In Philippines, Japanese architect Kengo Kuma was chosen to design the Filipino History Museum of Manila which will cover more than 4,000 years of history in the Philippines.
Museum of Indigenous Knowledge technical information
- Architects : Kengo Kuma & Associates | Kengo Kuma Bibliography & Profile
- Typology : Cultural Architecture / Museum
- Location : Manila, Philippines
- Project year : 2014
- Museum Area : 9000 m2
- Evocative topics: Camouflage, Oasis
- Images : Renderings courtesy Kengo Kuma
We aim to build a natural and organic museum by combining water and green in the cave-shaped space, contrary to the image of museums as closed boxes. The organic design continues to the highest floor, with village-like architecture appearing on a water pool.
– Kengo Kuma Architects
Filipino History Museum Renderings
Manila’s concrete jungle will soon be home to a surprising green oasis. Japanese architect Kengo Kuma has designed a 9,000-square-meter complex that will be dedicated to 4,000 years of cultural history, beginning with the Neolithic period, which inspired Kuma to design a building with a Stone Age aesthetic. The museum will be surrounded with a lush, oasis-like setting and artificial ravine, creating an incredible juxtaposition against Manila’s urban streets.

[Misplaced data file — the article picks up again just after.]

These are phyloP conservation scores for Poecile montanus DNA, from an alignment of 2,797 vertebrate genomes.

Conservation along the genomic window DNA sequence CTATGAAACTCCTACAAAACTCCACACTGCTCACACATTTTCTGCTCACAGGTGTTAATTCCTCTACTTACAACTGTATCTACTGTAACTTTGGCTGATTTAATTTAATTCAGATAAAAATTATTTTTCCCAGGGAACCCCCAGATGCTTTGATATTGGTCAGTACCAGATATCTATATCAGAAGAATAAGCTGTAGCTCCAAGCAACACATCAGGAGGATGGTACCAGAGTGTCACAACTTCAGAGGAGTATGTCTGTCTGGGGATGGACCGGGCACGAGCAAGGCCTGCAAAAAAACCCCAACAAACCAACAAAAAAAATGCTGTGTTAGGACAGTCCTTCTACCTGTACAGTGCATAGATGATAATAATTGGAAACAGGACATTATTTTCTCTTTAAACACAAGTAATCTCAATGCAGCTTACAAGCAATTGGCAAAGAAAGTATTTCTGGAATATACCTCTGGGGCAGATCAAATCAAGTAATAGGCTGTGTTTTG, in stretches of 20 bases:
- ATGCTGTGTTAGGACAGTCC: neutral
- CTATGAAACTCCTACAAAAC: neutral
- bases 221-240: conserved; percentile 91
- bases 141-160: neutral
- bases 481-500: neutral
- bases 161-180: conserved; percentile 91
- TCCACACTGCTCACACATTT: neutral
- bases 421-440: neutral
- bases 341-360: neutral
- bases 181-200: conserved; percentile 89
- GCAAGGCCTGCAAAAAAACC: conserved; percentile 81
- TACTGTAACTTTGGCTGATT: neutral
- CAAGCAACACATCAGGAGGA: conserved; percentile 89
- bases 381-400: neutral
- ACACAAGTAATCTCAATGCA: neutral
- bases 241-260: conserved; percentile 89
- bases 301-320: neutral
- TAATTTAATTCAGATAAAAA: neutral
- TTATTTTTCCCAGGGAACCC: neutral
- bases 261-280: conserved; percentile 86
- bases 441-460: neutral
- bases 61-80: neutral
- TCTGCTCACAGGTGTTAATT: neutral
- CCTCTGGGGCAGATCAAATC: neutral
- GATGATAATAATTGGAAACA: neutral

In contrast to the traditional exteriors of most cultural institutions, the Museum of Indigenous Knowledge located on a street corner, will surprise the visitors with a cave-like entrance with a massive plant-covered rock arch. Inside, it appears that almost every surface is covered with lush tropical plantings, which will grow around the ravine’s waterfalls and ponds.The date for construction has not been announced.
Article from Kengo Kuma Architects
The theme of this museum is to offer its visitors an experience of the Philippines’ cultural heritage, starting from the Neolithic age. Based on its concept, we aim to build a natural and organic museum by combining water and green in the cave-shaped space, contrary to the image of museums as closed boxes. The organic design continues to the highest floor, with village-like architecture appearing on a water pool. It is also an attempt to revive cohabitation of nature and history in the urban environment.